Posts Tagged memory loss
When do you know if your loved one needs a caregiver?
Below are some items you may want to monitor, as you visit your loved one.
-Mail is piling up, bills are not being paid, calls from collection agencies
-The yard or house is no longer being maintained
-Changes in personal hygiene or change in typical behavior (like smoking in the bed, when the person used to only smoke outside).
-Changes in typical habits of eating/diet and exhibiting weight loss (or noticing clothing is now loose)
-Forgetting to take medication
-Unexplained dents or scratches on car (from bumping into objects when driving) Read the rest of this entry »
This week, I had the opportunity to attend a work shop on dementia by one of America’s leading experts on the topic; Teepa Snow. It was both informative, and funny as she kept our attention the entire six hours. Below, is a clip from her site. She has a great deal of information you can use to improve your care for those with dementia.
According to a new study, “calcium supplements may be associated with an increased risk of dementia in older women who have had a stroke or other signs of cerebrovascular disease. The research is published in the August 17, 2016, online issue of Neurology®, the medical journal of the American Academy of Neurology.”
This article goes on to explain, that the study was small and does not state that there is a direct link between calcium supplements and dementia, however it does say there may be a link and that more research needs to be completed. For more information, see the article below.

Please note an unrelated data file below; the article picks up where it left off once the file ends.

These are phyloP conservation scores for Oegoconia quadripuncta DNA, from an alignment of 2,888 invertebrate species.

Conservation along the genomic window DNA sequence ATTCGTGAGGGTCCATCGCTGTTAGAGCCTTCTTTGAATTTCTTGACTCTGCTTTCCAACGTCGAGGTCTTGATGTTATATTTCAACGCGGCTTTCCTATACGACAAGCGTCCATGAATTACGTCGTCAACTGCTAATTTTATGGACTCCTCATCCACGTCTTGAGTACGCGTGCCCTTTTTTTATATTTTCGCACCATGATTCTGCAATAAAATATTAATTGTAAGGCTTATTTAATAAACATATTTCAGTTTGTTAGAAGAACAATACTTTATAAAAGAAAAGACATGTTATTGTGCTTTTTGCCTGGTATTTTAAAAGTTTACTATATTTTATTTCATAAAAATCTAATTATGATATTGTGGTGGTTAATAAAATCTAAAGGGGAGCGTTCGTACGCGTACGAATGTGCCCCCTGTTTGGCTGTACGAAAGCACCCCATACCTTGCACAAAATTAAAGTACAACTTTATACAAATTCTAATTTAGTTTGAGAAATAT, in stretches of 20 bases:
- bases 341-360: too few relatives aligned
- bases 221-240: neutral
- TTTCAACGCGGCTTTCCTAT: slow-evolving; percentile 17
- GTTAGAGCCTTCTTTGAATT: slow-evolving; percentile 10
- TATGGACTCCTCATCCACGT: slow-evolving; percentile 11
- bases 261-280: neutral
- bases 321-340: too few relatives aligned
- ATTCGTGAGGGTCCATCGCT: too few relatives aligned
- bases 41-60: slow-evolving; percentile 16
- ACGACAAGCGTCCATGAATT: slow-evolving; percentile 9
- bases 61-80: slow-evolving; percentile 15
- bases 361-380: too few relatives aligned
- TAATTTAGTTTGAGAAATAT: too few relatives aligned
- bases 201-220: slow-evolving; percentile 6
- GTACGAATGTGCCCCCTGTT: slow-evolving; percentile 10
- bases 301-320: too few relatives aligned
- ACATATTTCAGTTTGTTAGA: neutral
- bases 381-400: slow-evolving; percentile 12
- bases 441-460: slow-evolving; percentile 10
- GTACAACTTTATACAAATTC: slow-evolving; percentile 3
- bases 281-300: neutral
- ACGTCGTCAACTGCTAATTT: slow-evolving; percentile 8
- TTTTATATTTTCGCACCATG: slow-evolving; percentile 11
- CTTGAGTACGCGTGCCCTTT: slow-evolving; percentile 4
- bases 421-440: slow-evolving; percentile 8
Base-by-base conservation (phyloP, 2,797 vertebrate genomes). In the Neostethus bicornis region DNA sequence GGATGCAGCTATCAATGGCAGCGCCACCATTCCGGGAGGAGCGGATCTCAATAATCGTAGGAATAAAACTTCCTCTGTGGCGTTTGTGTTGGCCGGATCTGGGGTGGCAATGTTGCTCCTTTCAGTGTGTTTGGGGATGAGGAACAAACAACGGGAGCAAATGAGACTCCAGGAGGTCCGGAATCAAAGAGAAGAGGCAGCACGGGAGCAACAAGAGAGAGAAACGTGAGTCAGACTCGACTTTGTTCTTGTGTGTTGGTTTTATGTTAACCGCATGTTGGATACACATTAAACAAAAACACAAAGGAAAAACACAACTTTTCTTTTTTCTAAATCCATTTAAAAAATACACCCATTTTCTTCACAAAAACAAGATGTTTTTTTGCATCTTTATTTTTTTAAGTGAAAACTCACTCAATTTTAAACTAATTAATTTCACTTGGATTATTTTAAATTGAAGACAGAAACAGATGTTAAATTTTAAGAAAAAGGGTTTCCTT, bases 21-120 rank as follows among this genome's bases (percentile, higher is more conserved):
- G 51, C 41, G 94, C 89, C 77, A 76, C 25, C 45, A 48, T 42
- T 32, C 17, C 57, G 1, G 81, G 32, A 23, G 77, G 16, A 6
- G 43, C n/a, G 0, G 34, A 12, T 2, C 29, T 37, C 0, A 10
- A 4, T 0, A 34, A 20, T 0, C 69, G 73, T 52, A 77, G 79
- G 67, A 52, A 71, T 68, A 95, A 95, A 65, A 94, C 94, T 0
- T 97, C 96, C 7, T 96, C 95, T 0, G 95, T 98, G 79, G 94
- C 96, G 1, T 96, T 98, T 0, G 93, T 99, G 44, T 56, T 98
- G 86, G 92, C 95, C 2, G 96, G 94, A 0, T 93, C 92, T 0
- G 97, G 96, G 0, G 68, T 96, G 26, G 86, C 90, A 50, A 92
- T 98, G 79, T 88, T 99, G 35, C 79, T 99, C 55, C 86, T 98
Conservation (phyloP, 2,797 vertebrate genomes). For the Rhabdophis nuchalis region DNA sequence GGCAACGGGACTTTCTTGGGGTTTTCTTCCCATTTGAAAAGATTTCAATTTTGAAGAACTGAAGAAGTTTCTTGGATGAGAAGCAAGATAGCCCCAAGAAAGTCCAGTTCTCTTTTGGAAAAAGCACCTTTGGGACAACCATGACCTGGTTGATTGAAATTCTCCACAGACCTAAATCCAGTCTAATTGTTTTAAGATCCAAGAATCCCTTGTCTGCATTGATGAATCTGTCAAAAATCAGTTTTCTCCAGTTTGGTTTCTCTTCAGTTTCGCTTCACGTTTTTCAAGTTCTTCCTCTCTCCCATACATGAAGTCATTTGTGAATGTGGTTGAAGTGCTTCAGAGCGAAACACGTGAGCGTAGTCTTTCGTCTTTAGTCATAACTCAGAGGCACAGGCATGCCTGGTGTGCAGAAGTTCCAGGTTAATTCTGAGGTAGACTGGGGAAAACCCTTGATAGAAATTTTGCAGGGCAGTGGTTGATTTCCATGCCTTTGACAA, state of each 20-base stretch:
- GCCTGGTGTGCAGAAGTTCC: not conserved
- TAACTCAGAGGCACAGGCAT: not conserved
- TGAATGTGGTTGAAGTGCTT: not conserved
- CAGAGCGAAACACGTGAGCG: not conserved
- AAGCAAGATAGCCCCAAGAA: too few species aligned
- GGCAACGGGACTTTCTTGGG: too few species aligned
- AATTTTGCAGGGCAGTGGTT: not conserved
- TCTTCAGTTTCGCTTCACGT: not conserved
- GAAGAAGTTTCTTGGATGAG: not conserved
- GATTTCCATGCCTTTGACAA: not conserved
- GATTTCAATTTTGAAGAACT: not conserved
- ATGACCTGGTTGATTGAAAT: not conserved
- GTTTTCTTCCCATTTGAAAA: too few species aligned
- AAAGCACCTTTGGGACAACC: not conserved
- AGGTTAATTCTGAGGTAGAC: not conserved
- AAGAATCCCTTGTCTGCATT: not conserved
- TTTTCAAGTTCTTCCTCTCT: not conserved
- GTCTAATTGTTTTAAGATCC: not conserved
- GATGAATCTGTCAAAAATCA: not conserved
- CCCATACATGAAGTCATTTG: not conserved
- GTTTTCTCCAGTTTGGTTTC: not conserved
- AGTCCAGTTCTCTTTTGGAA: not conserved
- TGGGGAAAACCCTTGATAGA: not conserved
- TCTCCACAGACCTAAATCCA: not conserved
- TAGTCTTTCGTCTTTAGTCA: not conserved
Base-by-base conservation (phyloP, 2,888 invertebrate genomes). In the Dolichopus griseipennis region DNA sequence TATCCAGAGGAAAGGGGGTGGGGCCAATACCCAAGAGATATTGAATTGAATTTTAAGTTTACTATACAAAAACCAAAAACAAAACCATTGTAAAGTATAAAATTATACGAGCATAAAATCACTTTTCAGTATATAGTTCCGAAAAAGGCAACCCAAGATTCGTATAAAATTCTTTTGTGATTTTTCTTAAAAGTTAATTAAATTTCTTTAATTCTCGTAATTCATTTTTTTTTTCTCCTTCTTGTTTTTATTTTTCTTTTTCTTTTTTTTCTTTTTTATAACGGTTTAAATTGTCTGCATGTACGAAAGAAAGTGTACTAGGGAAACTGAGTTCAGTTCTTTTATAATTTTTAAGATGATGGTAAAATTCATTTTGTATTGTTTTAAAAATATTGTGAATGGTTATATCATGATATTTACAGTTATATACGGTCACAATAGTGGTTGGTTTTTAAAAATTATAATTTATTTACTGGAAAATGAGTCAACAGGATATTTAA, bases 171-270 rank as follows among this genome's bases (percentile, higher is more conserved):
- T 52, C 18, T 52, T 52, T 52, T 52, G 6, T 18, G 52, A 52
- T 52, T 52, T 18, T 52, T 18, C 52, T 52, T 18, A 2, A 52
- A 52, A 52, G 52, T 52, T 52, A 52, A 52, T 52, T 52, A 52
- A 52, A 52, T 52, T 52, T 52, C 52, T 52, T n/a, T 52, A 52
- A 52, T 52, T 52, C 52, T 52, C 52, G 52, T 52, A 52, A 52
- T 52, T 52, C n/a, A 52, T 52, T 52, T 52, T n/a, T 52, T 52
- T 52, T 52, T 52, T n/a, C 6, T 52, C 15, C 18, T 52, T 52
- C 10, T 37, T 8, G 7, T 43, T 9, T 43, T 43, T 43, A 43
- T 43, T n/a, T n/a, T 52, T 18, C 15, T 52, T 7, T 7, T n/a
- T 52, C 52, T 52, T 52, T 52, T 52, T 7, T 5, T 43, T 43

Everyone enjoys independence and one of the greatest marks of independence, is being able to drive. It gives an individual great freedom; freedom to work, shop, and socialize with others. But if you have a loved one with Alzheimer’s, this topic can be a tricky one- full of legitimate concern.
The question is: “Does mom or dad still have the cognitive ability to drive safely (keeping him or her safe, as well as others)?”
Here are two links that will help you answer that question. The first link is terrific and it lists important facts you should consider- such as having a diagnosis of dementia, taking medications that may affect reasoning, and other issues that may make driving more difficult like vision and hearing loss.
This video is from You-tube, and was posted by a group called Human Kind. Human Kind posts really terrific stories about real people. This one, is about a husband and wife both in a long-term care facility. The wife has Alzheimer’s and the husband visits her when he can. He continues to love, and be devoted to her even when she doesn’t remember him. It is very touching.
Glen Campbell, a musician was diagnosed with Alzheimers a few years ago. A documentary on his story was filmed as he did a “goodbye tour” for his fans. This is just a brief interview with National Public Radio, but it is fascinating. Glenn Campbell was able to be open about his disease with his loved ones and even had humor during the initial stages. Unfortunately, Mr. Campbell is currently in a long-term care facility, but he still can play guitar better than many. For more, please listen to this interview on NPR.
We all have music we love, and when we hear it, it can take us back…. There must be a special place in our brains where musical tunes reside, because in this video you can see a man with limited mental function hear music from his youth and WOW- watch what happens….
Not only can he remember the tune, he recalls the words and simple facts about his favorite musician. After listening to the music, the man in the video literally becomes more alert and seems to become a “regenerated” or new person.